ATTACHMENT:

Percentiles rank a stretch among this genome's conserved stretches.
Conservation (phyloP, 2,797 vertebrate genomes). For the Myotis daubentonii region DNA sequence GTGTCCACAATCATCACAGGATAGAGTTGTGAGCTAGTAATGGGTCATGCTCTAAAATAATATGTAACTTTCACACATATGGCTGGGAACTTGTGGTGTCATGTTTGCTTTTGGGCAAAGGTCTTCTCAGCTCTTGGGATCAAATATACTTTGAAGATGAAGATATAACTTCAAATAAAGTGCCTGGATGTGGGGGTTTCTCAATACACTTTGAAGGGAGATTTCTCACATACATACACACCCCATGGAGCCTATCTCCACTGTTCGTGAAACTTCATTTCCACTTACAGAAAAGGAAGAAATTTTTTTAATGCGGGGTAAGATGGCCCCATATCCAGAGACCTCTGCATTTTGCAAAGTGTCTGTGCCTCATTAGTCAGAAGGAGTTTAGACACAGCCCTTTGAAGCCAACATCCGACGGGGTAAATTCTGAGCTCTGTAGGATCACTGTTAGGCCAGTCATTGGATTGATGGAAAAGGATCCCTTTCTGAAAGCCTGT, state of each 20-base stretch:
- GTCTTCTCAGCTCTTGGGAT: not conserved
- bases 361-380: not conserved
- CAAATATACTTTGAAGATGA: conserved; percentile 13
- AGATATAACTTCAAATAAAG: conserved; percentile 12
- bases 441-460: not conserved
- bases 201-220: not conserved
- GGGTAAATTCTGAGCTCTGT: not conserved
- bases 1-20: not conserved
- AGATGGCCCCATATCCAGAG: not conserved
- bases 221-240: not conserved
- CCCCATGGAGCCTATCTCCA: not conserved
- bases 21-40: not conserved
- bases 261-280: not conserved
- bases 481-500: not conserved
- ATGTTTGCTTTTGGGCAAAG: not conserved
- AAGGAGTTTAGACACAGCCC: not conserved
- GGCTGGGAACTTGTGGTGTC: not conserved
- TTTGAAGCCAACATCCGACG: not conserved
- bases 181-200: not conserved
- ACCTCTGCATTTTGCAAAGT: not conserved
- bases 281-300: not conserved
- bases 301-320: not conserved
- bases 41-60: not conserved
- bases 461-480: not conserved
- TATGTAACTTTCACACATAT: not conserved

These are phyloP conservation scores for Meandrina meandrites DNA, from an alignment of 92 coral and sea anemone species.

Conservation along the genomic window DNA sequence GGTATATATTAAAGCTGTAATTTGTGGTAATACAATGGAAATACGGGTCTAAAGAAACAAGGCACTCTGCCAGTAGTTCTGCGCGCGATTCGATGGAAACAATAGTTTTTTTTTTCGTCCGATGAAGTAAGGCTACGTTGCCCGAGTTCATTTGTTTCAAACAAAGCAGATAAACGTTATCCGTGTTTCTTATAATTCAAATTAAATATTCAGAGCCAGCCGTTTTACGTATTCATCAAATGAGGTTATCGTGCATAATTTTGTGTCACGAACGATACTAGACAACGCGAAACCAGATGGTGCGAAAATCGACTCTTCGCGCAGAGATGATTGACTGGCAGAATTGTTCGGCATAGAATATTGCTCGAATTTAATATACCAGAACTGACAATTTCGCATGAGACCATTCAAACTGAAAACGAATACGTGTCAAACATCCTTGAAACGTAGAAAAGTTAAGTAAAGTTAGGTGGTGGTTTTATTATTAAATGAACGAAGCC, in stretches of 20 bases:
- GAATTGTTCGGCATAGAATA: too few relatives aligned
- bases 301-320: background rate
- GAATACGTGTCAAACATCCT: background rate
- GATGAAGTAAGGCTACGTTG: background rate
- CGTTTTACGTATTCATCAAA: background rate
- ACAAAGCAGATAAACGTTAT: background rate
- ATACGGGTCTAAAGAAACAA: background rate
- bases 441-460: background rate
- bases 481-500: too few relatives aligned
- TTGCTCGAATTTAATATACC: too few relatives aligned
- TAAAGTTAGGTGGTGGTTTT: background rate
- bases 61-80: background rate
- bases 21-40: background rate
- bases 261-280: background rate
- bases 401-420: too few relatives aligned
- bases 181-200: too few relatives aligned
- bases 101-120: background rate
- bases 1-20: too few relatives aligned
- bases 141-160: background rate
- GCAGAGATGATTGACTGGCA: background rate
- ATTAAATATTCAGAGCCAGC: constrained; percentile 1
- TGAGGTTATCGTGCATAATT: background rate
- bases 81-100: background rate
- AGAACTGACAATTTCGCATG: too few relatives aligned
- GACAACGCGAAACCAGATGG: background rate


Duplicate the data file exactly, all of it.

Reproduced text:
Percentiles rank a stretch among this genome's conserved stretches.
Conservation (phyloP, 2,797 vertebrate genomes). For the Myotis daubentonii region DNA sequence GTGTCCACAATCATCACAGGATAGAGTTGTGAGCTAGTAATGGGTCATGCTCTAAAATAATATGTAACTTTCACACATATGGCTGGGAACTTGTGGTGTCATGTTTGCTTTTGGGCAAAGGTCTTCTCAGCTCTTGGGATCAAATATACTTTGAAGATGAAGATATAACTTCAAATAAAGTGCCTGGATGTGGGGGTTTCTCAATACACTTTGAAGGGAGATTTCTCACATACATACACACCCCATGGAGCCTATCTCCACTGTTCGTGAAACTTCATTTCCACTTACAGAAAAGGAAGAAATTTTTTTAATGCGGGGTAAGATGGCCCCATATCCAGAGACCTCTGCATTTTGCAAAGTGTCTGTGCCTCATTAGTCAGAAGGAGTTTAGACACAGCCCTTTGAAGCCAACATCCGACGGGGTAAATTCTGAGCTCTGTAGGATCACTGTTAGGCCAGTCATTGGATTGATGGAAAAGGATCCCTTTCTGAAAGCCTGT, state of each 20-base stretch:
- GTCTTCTCAGCTCTTGGGAT: not conserved
- bases 361-380: not conserved
- CAAATATACTTTGAAGATGA: conserved; percentile 13
- AGATATAACTTCAAATAAAG: conserved; percentile 12
- bases 441-460: not conserved
- bases 201-220: not conserved
- GGGTAAATTCTGAGCTCTGT: not conserved
- bases 1-20: not conserved
- AGATGGCCCCATATCCAGAG: not conserved
- bases 221-240: not conserved
- CCCCATGGAGCCTATCTCCA: not conserved
- bases 21-40: not conserved
- bases 261-280: not conserved
- bases 481-500: not conserved
- ATGTTTGCTTTTGGGCAAAG: not conserved
- AAGGAGTTTAGACACAGCCC: not conserved
- GGCTGGGAACTTGTGGTGTC: not conserved
- TTTGAAGCCAACATCCGACG: not conserved
- bases 181-200: not conserved
- ACCTCTGCATTTTGCAAAGT: not conserved
- bases 281-300: not conserved
- bases 301-320: not conserved
- bases 41-60: not conserved
- bases 461-480: not conserved
- TATGTAACTTTCACACATAT: not conserved

These are phyloP conservation scores for Meandrina meandrites DNA, from an alignment of 92 coral and sea anemone species.

Conservation along the genomic window DNA sequence GGTATATATTAAAGCTGTAATTTGTGGTAATACAATGGAAATACGGGTCTAAAGAAACAAGGCACTCTGCCAGTAGTTCTGCGCGCGATTCGATGGAAACAATAGTTTTTTTTTTCGTCCGATGAAGTAAGGCTACGTTGCCCGAGTTCATTTGTTTCAAACAAAGCAGATAAACGTTATCCGTGTTTCTTATAATTCAAATTAAATATTCAGAGCCAGCCGTTTTACGTATTCATCAAATGAGGTTATCGTGCATAATTTTGTGTCACGAACGATACTAGACAACGCGAAACCAGATGGTGCGAAAATCGACTCTTCGCGCAGAGATGATTGACTGGCAGAATTGTTCGGCATAGAATATTGCTCGAATTTAATATACCAGAACTGACAATTTCGCATGAGACCATTCAAACTGAAAACGAATACGTGTCAAACATCCTTGAAACGTAGAAAAGTTAAGTAAAGTTAGGTGGTGGTTTTATTATTAAATGAACGAAGCC, in stretches of 20 bases:
- GAATTGTTCGGCATAGAATA: too few relatives aligned
- bases 301-320: background rate
- GAATACGTGTCAAACATCCT: background rate
- GATGAAGTAAGGCTACGTTG: background rate
- CGTTTTACGTATTCATCAAA: background rate
- ACAAAGCAGATAAACGTTAT: background rate
- ATACGGGTCTAAAGAAACAA: background rate
- bases 441-460: background rate
- bases 481-500: too few relatives aligned
- TTGCTCGAATTTAATATACC: too few relatives aligned
- TAAAGTTAGGTGGTGGTTTT: background rate
- bases 61-80: background rate
- bases 21-40: background rate
- bases 261-280: background rate
- bases 401-420: too few relatives aligned
- bases 181-200: too few relatives aligned
- bases 101-120: background rate
- bases 1-20: too few relatives aligned
- bases 141-160: background rate
- GCAGAGATGATTGACTGGCA: background rate
- ATTAAATATTCAGAGCCAGC: constrained; percentile 1
- TGAGGTTATCGTGCATAATT: background rate
- bases 81-100: background rate
- AGAACTGACAATTTCGCATG: too few relatives aligned
- GACAACGCGAAACCAGATGG: background rate